• We scrutinize all aspects of a school teams’ proposed management and operational structure, contractual provisions, and program offerings to ensure compliance and freedom from conflicts of interest.

Michigan law prohibits specifically identified family relationships between board members, individuals or entities that contract with the school and employees of the charter school.

  • MCCSA members have policies and monitoring procedures that certify board member conflicts do not exist.
 

Myths and Facts

Public debate about education issues is healthy and important. For the debate to be effective, however, the facts have to be accurate.

Myth: Charter schools have less accountability than their traditional counterparts . . .

Many people believe charter schools are not subject to the same laws as their conventional K–12 peers (indeed, they are), that these schools are private or even religious in nature (they are not), and that they are beyond the reach of the government agencies that oversee public education in the state (again, not true). In Michigan, charter public schools operate in much the same way as all other public schools. They are free, open to all, and operate under the leadership of a board. Like their K–12 peers, charter public schools are constituent districts of Michigan’s intermediate school districts (ISDs). They must comply with the same statutory and regulatory requirements as all other K–12 public schools, including federal and state accountability programs and special education laws. Charter public schools also have an additional level of accountability not found in other Michigan public schools. In order to operate, a charter school must have a valid legal contract, or charter, with a Michigan authorizer. Each school’s charter contract includes a host of legal requirements with which each school must comply. If they don’t succeed, they won’t exist.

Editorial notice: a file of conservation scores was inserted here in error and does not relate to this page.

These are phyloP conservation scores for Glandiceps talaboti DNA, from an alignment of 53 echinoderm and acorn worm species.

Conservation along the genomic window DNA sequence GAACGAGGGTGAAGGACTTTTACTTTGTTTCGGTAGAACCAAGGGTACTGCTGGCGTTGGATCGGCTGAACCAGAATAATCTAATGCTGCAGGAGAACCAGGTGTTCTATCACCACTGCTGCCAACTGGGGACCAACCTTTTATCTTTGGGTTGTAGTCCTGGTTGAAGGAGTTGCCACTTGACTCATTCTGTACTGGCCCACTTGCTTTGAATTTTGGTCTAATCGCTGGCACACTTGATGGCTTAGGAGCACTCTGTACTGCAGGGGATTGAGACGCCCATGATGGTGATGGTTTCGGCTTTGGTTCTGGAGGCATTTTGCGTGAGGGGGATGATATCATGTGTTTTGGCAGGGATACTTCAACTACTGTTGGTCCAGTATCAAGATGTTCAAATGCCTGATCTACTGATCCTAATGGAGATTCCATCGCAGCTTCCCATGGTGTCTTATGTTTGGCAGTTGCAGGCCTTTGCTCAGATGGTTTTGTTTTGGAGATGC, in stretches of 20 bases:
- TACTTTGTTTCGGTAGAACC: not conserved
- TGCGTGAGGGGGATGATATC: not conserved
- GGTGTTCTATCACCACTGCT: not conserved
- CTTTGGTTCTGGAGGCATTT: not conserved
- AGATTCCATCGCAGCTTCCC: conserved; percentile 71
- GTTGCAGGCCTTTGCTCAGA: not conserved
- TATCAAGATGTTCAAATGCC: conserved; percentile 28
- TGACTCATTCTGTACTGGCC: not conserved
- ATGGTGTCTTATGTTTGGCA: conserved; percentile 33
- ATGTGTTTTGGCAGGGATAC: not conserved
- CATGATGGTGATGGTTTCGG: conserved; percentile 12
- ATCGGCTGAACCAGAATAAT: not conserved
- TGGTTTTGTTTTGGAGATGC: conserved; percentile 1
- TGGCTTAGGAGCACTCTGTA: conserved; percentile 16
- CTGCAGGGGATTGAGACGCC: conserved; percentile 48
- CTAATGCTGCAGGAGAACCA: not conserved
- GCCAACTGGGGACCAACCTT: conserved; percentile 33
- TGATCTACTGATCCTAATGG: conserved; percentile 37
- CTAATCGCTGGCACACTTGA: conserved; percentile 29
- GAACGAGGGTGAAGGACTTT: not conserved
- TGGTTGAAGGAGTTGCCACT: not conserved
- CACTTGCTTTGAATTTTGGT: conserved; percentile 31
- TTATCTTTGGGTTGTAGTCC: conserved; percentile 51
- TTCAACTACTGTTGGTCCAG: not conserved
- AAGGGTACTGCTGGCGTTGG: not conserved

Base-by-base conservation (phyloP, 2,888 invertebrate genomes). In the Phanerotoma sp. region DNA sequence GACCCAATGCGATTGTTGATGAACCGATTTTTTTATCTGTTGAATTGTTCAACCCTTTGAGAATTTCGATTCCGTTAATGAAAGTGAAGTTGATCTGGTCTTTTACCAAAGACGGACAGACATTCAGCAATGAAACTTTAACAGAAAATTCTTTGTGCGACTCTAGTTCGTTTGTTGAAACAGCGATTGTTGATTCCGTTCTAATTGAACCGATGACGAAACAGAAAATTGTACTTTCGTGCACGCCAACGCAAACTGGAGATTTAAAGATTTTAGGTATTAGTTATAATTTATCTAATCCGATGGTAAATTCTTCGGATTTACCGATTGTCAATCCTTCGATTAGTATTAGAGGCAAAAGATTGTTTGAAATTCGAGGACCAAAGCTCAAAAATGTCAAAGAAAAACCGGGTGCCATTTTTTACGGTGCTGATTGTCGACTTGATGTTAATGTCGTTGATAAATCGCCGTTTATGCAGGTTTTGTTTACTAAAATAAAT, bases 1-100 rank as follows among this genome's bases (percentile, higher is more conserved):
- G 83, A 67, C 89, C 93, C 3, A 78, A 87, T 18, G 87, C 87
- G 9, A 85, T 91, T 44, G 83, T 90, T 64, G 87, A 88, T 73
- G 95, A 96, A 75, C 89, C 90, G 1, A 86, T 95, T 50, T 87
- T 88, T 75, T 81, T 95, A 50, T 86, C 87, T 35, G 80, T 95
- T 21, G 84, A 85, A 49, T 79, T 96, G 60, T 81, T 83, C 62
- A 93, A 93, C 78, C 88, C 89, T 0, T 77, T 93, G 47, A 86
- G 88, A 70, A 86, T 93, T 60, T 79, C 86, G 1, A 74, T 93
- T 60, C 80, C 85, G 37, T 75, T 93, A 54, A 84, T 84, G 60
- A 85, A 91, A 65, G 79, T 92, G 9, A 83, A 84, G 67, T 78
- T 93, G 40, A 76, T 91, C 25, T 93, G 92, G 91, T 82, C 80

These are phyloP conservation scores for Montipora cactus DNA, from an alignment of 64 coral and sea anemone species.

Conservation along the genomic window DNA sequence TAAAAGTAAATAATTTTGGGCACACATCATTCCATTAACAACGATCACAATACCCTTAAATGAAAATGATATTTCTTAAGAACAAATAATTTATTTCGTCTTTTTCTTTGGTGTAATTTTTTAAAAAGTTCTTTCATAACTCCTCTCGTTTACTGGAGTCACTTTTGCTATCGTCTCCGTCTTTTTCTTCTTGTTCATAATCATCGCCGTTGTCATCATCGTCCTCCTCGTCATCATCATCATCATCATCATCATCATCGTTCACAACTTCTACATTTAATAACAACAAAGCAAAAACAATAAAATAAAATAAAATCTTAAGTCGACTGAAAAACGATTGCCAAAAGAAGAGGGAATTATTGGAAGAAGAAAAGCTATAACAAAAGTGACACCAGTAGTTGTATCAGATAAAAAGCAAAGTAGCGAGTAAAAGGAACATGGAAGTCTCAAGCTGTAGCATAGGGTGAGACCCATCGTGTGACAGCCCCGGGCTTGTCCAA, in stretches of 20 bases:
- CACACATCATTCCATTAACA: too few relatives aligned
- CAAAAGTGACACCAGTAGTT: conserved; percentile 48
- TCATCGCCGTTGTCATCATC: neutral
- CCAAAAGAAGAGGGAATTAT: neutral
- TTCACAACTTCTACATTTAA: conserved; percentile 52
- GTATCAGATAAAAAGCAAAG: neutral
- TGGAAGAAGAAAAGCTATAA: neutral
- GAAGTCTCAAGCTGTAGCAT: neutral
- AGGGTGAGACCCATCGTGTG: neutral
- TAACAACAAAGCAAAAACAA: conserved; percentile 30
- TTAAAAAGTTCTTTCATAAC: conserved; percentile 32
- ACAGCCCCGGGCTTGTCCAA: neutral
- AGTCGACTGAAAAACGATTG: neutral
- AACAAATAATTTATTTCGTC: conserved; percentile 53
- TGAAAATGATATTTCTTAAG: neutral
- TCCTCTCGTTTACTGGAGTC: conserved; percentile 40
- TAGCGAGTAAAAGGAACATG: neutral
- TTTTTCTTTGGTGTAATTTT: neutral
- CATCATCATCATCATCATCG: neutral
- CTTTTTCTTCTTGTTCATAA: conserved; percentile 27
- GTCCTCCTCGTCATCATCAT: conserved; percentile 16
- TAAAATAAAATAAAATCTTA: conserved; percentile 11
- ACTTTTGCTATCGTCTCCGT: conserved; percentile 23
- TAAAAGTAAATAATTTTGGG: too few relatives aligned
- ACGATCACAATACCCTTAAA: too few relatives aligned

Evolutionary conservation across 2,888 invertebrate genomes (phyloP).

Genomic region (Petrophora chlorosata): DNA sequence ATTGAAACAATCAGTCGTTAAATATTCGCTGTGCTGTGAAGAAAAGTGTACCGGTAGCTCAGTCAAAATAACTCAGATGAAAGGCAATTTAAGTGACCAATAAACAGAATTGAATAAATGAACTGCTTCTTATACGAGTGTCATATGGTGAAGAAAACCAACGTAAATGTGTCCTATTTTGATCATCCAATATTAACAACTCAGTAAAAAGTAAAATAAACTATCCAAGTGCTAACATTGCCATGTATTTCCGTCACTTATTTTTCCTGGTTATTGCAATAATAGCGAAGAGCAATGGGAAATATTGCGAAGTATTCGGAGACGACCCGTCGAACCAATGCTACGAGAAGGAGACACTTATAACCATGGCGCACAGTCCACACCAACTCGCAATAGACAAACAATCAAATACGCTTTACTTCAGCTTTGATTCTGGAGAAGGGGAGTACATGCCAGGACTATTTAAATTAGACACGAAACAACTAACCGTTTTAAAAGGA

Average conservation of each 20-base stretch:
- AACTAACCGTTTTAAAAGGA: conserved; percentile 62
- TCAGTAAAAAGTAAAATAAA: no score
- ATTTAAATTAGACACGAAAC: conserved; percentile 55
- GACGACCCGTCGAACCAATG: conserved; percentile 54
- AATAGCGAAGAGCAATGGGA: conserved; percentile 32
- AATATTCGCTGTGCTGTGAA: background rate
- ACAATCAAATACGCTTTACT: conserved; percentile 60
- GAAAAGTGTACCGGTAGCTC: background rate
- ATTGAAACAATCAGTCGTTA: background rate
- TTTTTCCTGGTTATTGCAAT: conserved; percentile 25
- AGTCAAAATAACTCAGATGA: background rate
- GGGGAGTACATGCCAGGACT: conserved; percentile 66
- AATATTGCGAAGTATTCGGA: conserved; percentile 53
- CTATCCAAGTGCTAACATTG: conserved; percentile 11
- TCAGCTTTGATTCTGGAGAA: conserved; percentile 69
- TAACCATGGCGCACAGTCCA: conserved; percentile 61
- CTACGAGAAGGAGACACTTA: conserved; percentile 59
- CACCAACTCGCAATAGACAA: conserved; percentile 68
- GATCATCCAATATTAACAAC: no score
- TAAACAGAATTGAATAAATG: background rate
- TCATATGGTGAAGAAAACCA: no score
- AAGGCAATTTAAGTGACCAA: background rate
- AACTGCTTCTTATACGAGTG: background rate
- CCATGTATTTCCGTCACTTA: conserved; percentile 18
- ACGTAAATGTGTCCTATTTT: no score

Do you know of any traditional school in Michigan that’s ever been closed for failure to perform—even if they have 0% student proficiency? That’s right, you don’t. And those schools DO exist in our state. Contrast this to the 103 charter public schools that have been closed due to academic, financial, and/or operational performance issues.

Myth: Charter schools have no oversight of their operations . . .

In fact, more people are “watching the store” in charter public schools than they are in the traditional K–12 sector. The addition of an authorizer—and authorizer with the leverage needed to close poor performing schools—makes charter schools more accountable than their less regulated counterparts. What’s key is that in charter schools, it is far more likely problems will be identified faster than they might be otherwise. Charter school authorizers today have developed a unique set of skills and assets for carrying out their work, and in most of the specific instances identified by the Detroit Free Press and other critics, it was authorizers who identified the problems and brought them to the attention of the other regulating agencies. This does raise the question—who is identifying these issues in traditional schools, or other government/nonprofit institutions with fewer levels of oversight? During the past two decades, not every charter school authorized in Michigan has turned out to be a success story. There have been challenges and closures along the way; some of which have been reported in the press, while others have been effectively addressed behind the scenes with less fanfare. However, charter public schools are public in every sense of the word. Subject to the Freedom of Information Act (FOIA) and transparent in their operations, charter schools and authorizers alike work to uncover and address their challenges as they occur, without delay. Indeed, because authorizers are in constant contact with their schools’ academic, operational, and financial details, they are often able to detect and resolve areas of concern before they escalate into bigger issues.